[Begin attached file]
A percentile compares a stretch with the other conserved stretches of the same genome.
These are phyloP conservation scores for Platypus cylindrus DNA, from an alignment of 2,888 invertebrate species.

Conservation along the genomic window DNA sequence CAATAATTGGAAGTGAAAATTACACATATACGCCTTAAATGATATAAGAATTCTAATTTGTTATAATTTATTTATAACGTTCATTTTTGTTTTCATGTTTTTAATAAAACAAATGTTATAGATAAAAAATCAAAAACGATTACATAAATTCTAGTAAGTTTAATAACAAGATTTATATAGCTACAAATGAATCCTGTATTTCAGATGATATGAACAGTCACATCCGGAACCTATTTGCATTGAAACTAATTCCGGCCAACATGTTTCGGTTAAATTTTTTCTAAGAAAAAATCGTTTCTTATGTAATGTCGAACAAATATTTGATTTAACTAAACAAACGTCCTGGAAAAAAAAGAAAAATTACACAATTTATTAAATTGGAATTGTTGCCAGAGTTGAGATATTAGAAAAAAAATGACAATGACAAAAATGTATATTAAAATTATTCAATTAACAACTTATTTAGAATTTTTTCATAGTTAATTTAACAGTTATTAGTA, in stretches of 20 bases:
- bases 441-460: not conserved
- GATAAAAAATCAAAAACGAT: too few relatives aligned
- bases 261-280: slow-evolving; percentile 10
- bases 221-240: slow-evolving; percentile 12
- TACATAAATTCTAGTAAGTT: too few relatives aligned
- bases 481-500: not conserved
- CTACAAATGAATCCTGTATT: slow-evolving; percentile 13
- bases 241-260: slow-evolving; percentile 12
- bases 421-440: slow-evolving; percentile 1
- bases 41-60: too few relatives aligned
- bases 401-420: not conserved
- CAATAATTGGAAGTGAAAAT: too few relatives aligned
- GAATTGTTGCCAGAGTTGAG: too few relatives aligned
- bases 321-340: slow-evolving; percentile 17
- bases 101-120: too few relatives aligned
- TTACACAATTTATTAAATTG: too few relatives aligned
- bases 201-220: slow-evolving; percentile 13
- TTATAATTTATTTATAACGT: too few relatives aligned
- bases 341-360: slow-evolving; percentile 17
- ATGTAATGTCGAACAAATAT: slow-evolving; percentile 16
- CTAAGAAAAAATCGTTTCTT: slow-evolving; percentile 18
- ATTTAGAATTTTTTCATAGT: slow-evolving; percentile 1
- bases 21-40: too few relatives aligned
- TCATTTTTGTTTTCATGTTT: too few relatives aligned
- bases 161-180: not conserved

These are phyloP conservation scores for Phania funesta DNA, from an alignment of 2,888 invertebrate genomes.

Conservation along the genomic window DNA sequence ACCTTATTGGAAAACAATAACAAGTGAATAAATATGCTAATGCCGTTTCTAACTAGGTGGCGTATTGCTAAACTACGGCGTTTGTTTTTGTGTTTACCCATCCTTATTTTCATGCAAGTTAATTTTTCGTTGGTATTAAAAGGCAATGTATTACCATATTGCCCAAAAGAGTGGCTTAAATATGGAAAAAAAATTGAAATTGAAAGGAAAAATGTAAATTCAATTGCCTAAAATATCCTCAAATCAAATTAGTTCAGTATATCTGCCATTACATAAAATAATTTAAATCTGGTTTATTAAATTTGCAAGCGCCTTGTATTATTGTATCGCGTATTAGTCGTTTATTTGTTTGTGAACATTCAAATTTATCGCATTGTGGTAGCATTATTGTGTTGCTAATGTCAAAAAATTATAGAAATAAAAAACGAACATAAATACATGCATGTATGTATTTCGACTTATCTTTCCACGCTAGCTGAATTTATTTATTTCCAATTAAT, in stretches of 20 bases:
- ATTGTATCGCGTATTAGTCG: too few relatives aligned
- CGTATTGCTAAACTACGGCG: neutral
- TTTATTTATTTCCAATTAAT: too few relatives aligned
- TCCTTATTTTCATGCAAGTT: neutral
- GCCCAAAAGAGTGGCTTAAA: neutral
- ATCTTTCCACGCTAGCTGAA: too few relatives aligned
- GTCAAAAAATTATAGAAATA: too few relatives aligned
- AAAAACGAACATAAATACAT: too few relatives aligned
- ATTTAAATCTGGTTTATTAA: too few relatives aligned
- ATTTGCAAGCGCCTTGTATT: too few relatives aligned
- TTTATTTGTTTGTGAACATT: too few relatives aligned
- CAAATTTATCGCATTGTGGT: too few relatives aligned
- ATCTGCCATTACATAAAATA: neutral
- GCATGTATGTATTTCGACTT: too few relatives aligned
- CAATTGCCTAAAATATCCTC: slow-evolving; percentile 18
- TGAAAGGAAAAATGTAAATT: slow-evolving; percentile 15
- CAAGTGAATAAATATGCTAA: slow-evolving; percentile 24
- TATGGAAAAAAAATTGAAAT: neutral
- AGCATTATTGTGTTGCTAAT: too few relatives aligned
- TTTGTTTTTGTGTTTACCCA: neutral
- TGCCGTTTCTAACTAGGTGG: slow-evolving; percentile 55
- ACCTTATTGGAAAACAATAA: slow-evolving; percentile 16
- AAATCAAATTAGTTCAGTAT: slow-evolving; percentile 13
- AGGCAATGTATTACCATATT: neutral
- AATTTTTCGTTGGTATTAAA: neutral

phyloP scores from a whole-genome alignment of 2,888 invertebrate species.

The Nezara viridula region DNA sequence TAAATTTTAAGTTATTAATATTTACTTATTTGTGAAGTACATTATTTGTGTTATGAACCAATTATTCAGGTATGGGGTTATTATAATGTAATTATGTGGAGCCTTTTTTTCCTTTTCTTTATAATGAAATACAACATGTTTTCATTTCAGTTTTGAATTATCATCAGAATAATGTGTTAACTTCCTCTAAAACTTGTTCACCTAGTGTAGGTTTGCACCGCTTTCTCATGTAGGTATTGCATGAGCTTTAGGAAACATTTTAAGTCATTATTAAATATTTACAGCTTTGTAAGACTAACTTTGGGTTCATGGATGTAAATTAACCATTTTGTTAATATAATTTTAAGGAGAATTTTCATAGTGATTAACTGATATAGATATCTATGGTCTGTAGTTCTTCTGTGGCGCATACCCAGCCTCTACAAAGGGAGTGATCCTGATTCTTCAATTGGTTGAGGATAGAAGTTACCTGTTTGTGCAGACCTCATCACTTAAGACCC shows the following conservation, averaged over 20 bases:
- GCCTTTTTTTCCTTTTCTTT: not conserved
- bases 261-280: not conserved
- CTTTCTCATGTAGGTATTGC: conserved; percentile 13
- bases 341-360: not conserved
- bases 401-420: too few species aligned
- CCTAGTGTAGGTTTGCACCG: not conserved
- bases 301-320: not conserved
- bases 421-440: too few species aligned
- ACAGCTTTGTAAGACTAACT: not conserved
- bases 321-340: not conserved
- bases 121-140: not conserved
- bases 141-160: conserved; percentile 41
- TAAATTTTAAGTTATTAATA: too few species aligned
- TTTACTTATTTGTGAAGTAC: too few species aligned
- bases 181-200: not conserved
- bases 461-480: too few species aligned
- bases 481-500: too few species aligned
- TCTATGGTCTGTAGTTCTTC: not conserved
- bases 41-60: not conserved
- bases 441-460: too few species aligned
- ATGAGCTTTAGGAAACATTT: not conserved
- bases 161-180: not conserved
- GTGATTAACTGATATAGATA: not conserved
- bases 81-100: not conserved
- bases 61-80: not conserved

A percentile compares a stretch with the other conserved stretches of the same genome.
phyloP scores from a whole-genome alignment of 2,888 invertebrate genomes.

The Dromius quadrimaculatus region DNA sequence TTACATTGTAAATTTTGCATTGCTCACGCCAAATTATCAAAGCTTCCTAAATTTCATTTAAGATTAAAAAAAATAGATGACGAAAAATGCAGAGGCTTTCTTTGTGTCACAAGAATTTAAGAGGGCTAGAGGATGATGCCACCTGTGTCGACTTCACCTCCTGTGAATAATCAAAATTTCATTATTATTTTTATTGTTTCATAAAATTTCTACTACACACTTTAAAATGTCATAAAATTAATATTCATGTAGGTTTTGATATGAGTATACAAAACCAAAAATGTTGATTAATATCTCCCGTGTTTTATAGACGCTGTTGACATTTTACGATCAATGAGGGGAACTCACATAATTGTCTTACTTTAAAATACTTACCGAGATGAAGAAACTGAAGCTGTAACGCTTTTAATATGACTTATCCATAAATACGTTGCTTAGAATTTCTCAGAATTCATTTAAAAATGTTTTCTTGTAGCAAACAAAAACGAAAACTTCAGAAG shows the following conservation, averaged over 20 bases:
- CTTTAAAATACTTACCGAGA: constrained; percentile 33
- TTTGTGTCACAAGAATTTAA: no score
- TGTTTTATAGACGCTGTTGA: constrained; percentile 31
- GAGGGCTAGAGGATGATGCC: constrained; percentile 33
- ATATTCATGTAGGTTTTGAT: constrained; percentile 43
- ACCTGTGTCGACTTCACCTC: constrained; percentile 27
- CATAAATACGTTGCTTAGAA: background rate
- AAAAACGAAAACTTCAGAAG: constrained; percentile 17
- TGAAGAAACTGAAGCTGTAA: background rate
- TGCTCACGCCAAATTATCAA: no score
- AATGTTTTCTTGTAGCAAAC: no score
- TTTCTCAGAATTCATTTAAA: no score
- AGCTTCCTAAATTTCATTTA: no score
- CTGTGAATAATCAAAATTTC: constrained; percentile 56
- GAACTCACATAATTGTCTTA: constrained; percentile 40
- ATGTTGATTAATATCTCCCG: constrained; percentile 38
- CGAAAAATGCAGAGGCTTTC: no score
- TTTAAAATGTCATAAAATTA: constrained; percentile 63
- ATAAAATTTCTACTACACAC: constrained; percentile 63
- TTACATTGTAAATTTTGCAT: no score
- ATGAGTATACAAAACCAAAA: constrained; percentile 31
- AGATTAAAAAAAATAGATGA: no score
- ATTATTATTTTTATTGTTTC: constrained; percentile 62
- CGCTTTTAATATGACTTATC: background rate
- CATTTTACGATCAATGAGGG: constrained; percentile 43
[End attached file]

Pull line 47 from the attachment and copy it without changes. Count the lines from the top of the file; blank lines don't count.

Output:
- CAAGTGAATAAATATGCTAA: slow-evolving; percentile 24